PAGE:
a previous translation of the use of the word "mucho" was "a lot of Italian purses". Now DL translate it as meaning "really". My question is which is correct and what determines which translation is to be used?
I think either should be correct here. This could also translate to 'I like Italian purses a lot'.
Edit When 'mucho' is being used as an adverb it is not altered and remains 'mucho'. When used as an adjective it is altered to match the gender and number of the noun it is impacting.
I think what she's saying is they are two different meanings though unlike your suggestion which is practically the same as "I really like Italian purses". 'Mucho' is with respect to liking the purse instead of the amount of purses
Lol... no my sentence isn't saying there are a lot of purses. 'a lot' is still referring to the amount that 'I like' them.
Now that I understand your (and Mara's) question I realized I never really thought about this before. I just simply did it and didn't think how confusing it could be. Consider the following three sentences:
Me gusta mucho la gente = I like people a lot. (or I really like people)
Me gusta mucha la gente = I like a lot of people.
Me gustan muchas personas = I like a lot of people
As long as I didn't make an error here you'll notice that the key difference is the word mucho/a/os/as. I believe this means that you can tell what the word mucho means by what it agrees with.
Oh, and thanks for pressing me on this. This was interesting.
Edit I found out a little more about this. The simple explanation is that when 'mucho' is being used as an adverb it is not altered from that form (mucho). When used as an adjective it then must be altered to match the gender and number of the noun it is effecting.
Exactly! So how do you say "I like a lot of Italian purses" if this does not translate that way?
Me gustan muchas las carteras italianas.
Its funny that my question applies to yours. Lol
"I very much like..." is a direct translation of "Me gustan mucho..." and is standard English (as compared to the more casual expression, "I really like..."), but DL did not accept it. Reported.
Why does "mucho" not agree in gender or number with "las carteras italianas"?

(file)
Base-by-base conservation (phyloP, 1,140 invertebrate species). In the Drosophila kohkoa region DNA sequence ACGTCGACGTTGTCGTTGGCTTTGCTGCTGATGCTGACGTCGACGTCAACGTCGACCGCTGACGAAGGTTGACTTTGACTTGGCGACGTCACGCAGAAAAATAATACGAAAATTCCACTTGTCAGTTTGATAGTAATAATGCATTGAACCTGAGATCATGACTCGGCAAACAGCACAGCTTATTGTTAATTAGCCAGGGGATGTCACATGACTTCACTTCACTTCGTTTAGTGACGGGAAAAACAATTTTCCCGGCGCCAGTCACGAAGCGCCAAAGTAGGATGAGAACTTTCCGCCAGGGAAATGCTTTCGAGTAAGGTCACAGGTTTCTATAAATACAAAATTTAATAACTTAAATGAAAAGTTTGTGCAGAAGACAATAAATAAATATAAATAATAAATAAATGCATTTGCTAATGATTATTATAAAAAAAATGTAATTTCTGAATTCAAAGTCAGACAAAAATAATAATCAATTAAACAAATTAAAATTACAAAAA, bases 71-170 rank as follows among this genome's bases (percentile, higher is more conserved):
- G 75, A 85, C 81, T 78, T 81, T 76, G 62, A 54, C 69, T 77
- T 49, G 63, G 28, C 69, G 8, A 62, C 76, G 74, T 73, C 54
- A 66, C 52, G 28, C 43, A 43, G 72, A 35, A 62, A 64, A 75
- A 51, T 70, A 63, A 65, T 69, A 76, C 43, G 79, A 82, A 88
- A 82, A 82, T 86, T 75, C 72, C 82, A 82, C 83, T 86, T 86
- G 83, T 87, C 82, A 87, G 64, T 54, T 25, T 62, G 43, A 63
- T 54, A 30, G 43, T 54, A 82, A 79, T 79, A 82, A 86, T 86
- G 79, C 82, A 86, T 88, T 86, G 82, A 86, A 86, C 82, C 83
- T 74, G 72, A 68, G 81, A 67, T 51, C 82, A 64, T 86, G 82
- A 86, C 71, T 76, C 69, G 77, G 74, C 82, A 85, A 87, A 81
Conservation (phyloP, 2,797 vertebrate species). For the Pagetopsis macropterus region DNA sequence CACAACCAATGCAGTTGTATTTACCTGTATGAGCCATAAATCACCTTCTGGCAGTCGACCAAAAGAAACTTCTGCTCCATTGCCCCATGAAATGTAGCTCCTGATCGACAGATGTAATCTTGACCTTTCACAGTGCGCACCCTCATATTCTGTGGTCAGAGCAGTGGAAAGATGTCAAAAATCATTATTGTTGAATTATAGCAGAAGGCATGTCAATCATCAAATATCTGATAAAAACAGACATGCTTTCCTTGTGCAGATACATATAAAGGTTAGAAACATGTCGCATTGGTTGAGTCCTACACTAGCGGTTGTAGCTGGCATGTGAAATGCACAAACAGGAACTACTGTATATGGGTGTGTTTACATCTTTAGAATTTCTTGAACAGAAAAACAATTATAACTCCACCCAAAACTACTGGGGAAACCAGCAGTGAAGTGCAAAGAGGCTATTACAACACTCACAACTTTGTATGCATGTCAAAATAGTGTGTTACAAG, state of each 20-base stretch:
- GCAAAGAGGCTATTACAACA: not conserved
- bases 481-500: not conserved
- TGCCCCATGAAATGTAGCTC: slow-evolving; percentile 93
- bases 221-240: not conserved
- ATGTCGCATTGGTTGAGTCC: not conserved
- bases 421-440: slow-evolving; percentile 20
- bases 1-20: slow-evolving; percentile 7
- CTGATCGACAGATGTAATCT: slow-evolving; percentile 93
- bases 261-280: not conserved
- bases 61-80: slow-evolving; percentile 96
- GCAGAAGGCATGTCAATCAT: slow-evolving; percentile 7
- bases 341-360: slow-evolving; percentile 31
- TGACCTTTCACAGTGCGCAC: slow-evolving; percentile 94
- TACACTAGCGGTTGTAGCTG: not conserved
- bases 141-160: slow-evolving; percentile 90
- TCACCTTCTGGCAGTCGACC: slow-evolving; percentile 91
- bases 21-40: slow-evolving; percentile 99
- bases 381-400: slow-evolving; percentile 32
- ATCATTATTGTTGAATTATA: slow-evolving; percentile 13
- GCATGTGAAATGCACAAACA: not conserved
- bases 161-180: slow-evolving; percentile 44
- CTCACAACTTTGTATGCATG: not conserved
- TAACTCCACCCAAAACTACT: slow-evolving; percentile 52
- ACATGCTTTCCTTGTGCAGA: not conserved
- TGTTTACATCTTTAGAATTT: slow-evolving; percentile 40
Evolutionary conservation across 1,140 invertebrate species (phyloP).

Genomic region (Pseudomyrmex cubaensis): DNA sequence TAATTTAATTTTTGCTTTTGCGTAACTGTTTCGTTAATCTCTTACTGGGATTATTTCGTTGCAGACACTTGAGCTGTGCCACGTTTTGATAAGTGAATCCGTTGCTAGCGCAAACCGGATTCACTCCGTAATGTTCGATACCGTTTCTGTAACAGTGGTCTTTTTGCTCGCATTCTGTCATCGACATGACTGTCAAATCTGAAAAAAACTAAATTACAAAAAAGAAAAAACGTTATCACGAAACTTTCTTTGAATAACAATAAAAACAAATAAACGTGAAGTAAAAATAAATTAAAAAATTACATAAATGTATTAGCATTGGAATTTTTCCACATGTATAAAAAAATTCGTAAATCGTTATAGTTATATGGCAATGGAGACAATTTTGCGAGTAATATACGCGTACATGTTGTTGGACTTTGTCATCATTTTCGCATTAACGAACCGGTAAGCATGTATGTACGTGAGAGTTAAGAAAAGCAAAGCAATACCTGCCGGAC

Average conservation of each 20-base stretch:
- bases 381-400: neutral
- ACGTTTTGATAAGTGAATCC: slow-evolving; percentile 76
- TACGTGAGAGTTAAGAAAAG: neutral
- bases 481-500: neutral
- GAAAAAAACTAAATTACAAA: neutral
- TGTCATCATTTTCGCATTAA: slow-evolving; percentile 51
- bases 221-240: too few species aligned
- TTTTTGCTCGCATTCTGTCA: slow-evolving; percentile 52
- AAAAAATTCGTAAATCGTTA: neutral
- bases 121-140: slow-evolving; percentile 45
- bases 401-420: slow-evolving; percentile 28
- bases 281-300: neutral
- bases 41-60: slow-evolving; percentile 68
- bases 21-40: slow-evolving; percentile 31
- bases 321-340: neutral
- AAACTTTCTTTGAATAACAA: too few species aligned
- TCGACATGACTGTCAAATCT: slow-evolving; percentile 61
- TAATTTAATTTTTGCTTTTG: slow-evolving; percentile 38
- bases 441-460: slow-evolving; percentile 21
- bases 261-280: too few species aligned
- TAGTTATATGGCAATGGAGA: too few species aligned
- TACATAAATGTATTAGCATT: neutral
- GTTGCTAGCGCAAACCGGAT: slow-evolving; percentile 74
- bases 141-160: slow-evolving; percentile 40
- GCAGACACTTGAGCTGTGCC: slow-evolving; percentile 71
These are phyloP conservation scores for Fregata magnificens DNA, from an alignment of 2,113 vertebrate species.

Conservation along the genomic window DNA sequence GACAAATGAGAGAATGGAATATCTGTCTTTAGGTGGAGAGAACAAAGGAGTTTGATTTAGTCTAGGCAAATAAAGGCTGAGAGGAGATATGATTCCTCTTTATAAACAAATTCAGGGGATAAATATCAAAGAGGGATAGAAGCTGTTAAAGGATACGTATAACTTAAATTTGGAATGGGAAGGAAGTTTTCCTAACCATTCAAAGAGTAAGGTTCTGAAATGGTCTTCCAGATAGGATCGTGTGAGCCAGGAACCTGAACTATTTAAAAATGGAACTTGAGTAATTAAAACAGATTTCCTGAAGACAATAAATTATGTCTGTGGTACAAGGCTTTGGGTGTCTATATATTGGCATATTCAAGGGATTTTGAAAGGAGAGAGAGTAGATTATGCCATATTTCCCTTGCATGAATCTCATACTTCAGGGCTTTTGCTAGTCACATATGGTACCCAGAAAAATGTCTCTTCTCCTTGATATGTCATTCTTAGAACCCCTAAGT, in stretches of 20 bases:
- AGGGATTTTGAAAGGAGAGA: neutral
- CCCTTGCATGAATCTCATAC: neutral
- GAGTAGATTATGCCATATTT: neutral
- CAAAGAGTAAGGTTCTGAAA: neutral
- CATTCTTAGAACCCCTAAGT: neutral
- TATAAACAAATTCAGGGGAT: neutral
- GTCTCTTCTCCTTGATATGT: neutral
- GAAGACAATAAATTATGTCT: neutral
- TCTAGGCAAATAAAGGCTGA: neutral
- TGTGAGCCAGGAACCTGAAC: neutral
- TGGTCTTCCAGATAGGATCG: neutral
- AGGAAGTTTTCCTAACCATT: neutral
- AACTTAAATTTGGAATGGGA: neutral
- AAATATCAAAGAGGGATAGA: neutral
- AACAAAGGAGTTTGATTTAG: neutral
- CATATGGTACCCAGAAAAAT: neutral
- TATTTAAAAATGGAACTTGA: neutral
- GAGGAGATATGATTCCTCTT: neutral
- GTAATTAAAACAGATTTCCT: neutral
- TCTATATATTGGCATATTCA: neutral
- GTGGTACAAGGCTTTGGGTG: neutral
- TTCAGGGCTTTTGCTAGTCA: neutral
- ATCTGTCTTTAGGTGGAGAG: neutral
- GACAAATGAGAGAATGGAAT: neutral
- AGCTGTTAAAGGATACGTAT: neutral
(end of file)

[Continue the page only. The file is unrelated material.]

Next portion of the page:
I think it's because 'mucho' is for 'me gustan' : 'I really like'. I'm still wondering how to say "I like many purses"
I believe it's because "mucho" is an adverb modifying "gustar" in Duo's sentence. If you said "Me gustan muchas carteras italianas," that would be "I like many Italian purses." And, if you said "Me gustan mucho muchas carteras italianas," I think that would be "I really like many Italian purses."
Good evening, I was just reading the comments to my earlier question. At first glance and reading left to right I translate this sentence be as "I like a lot Italian purses". Of course the main/first translation of "mucho' is a lot or many". As someone pointed out mucho is mucha because of it's direct connection with " carteras" therefore indicating word ending. Thanks for the input it will help with my reading translation. Now I need to increase my speaking skills with my Latino and Latina friend. Lol. Asi es la vida!
I like a lot .... I really like or I like very much are all the same in English ... but duo only accepts " I really like "
They are not all the same in English. "I really like food" describes the magnitude of your liking. "I like a lot of food" describes the amount of food you like
Correct Ron. In addition I believe if you wanted to say 'I like a lot of...' then it would be 'Me gustan muchAS las carteras italianas'. So 'mucho' would agree with the object of the sentence.
In the sentence carteras has stress on the 1st syllable, but in the single word it is on the 2nd syllable. Which is correct? carTERas...